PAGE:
I have a daughter who is now 20 years old and has Trisomy 21. As a single parent of three adult traditional sons as well as my adult daughter with Trisomy 21, I do hope that the program carries on past the second season. Not all cities have such support programs for adults with Trisomy 21, as I am sure you are aware of. I would like to see the program venture out to those cities and focus on how those with Trisomy 21 would live out their situations when they don’t have a center to turn to for support. I would like the show to focus on the daily lives of those still in the public school system in high school and middle school. Show how they resolve conflict with being with the traditional students at their schools. Not every child will have the independent skills in high school as some others, how is life for those who aren’t independent, what steps can be made to help them, etc. The program was a nice start and I welcome its second season and congratulations to all those involved that made it happen. It would be nice to see other areas of Trisomy 21, such as, adults using augmentive tools such as the Nova Chat or others as ways to communicate or sign language, to see a wider spectrum of Down Syndrome and all that comes with each as they reach goals and the struggles in between. To me the program didn’t give a full picture of Down Syndrome, as not all people can communicate as well as those in the show or have such supporting community bases to rely upon. Yes our children are more alike then different, just as traditional children are not all on the same level in certain things, neither are our kids all on the same level as others with Trisomy 21. I think we need a more accurate showing of the differences and how each still regardless of the level is an important member of our society and each in their own way has plenty to offer.
    Thanks for listening.
    Mary H.

    • modernmessy January 13, 2016 at 9:32 pm #

      Thank you so much for writing in with those great thoughts. Many parents agree with you I know. We need to hear from all types of people with Down syndrome for sure and I tried to get at that a little bit in the post. I will forward these comments to the network. I’m sure they are getting tons of feedback, so why not?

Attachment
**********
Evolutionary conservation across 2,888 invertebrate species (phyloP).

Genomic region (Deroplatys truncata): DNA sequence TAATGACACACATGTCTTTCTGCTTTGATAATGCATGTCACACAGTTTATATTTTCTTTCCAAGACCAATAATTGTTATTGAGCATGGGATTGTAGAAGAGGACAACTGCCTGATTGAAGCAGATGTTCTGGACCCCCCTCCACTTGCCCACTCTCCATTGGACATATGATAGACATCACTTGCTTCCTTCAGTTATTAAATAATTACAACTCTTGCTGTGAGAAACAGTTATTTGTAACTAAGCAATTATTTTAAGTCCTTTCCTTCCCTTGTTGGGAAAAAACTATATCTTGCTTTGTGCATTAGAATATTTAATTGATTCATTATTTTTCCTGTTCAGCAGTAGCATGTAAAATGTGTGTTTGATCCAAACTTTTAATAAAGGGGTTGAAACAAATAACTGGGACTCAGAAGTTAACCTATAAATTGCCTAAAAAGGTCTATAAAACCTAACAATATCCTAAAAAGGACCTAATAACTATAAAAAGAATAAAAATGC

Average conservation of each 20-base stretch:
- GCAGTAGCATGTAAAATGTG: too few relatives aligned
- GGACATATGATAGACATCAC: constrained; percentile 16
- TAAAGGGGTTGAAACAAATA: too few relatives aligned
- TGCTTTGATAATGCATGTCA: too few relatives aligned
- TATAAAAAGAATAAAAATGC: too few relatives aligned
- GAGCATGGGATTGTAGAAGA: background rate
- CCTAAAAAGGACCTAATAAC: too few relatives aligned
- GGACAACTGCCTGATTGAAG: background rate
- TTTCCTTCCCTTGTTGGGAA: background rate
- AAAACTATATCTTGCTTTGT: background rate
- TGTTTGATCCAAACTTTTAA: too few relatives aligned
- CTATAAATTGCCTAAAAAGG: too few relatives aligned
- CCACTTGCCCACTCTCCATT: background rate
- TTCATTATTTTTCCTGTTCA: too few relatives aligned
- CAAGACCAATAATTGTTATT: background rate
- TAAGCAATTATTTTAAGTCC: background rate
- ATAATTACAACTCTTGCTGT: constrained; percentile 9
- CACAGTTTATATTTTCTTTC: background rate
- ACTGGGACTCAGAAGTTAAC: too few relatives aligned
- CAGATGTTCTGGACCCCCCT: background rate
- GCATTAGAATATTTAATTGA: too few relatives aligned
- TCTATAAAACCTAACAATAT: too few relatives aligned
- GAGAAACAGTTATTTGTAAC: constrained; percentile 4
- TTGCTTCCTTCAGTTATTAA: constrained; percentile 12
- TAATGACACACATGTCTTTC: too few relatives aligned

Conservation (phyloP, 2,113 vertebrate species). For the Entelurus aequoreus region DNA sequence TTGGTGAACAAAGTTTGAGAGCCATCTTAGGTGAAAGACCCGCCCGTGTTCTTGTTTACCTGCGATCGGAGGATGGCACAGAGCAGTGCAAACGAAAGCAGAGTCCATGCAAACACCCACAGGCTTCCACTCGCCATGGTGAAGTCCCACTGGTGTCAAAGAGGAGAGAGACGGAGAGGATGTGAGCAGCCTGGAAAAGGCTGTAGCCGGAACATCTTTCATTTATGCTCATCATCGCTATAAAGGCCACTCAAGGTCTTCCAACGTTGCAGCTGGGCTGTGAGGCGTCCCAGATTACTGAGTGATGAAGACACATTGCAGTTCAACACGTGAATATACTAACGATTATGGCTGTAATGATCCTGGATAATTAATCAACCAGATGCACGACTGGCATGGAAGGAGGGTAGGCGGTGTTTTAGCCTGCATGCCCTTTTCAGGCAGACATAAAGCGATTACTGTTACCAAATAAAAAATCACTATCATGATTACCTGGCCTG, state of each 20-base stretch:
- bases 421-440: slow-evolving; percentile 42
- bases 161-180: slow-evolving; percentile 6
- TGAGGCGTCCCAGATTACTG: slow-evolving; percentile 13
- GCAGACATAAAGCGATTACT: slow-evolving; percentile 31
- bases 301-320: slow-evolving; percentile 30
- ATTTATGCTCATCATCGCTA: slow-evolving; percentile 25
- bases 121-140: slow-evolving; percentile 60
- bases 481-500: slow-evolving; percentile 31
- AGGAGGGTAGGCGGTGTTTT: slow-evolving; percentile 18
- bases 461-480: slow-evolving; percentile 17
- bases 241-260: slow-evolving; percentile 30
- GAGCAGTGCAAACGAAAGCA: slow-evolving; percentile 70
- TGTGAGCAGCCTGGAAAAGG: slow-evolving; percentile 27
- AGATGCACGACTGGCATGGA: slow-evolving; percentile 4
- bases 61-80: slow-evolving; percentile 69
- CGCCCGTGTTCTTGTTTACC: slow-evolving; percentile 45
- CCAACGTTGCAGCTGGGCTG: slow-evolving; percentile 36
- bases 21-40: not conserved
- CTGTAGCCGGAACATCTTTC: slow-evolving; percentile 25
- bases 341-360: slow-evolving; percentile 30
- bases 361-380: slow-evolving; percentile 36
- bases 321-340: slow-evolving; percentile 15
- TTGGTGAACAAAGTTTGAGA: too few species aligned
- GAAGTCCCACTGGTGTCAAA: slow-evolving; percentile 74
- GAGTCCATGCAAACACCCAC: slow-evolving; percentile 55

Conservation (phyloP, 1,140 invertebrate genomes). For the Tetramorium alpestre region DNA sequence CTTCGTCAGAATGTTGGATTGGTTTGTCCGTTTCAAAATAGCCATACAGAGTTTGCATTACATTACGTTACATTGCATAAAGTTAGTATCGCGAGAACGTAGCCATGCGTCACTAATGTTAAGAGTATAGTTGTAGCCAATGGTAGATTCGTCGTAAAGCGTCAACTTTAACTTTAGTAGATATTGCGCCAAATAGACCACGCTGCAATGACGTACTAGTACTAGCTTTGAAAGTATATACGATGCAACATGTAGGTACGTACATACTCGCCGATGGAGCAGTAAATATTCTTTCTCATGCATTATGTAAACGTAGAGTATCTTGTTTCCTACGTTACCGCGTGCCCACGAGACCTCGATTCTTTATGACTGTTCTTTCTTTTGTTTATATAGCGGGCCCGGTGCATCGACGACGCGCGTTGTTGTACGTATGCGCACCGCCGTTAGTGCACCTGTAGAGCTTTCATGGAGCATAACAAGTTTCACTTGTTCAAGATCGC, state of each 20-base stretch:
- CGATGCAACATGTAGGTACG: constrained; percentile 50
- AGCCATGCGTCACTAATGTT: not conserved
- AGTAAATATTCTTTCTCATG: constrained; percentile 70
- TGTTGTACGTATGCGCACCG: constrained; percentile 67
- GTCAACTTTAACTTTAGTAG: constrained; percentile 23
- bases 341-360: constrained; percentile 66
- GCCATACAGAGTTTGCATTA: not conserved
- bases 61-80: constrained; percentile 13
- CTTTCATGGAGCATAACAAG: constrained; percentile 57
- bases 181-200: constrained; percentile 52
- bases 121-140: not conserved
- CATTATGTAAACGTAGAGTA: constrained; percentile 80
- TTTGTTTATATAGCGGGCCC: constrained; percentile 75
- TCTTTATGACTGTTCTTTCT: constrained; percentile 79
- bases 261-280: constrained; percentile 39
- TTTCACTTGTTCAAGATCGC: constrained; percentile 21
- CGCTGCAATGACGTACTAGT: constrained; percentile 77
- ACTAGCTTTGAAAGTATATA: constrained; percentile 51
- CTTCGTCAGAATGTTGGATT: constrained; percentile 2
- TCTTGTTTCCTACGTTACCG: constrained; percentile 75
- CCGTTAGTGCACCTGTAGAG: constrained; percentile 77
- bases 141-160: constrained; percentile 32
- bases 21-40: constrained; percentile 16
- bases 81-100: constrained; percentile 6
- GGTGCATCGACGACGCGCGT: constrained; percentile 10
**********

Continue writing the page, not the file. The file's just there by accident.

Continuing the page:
• ErinD January 14, 2016 at 10:15 am #

      I live in the same area as several of those on the show and I was wondering where all the support came from ..I know several parents who pay out of their own pocket to have some associate with son or daughter so they can get to places where they need to go…services are very sporadic even in California…and there are really very little opportunities when you consider the population and that LAUSD still does not support inclusion…

      • modernmessy January 14, 2016 at 10:22 am #

        I’m looking into this for you. Thank you for writing.

      • Sandra McElwee January 16, 2016 at 5:16 pm #

        Hi Erin, Sean’s mom from Born this Way here.
        We fought tooth and nail for inclusion…and I ended up writing a book about it. I’m not sure how old your child is, and I know the regional center’s aren’t all the same–some are easier than others. In Sean’s case (we are in Orange County) he was supposed to be in the school district transition program till age 22(he just turned 22) but they weren’t individualizing for him, and simply doing the SAME THING YEAR AFTER YEAR and he stopped going. I support his self-determination and we went to Regional Center together for a ‘Letter of Action’ to go to Fair Hearing to gain him a Day Program earlier than age 22…they granted it at the meeting and we didn’t have to go to fair hearing.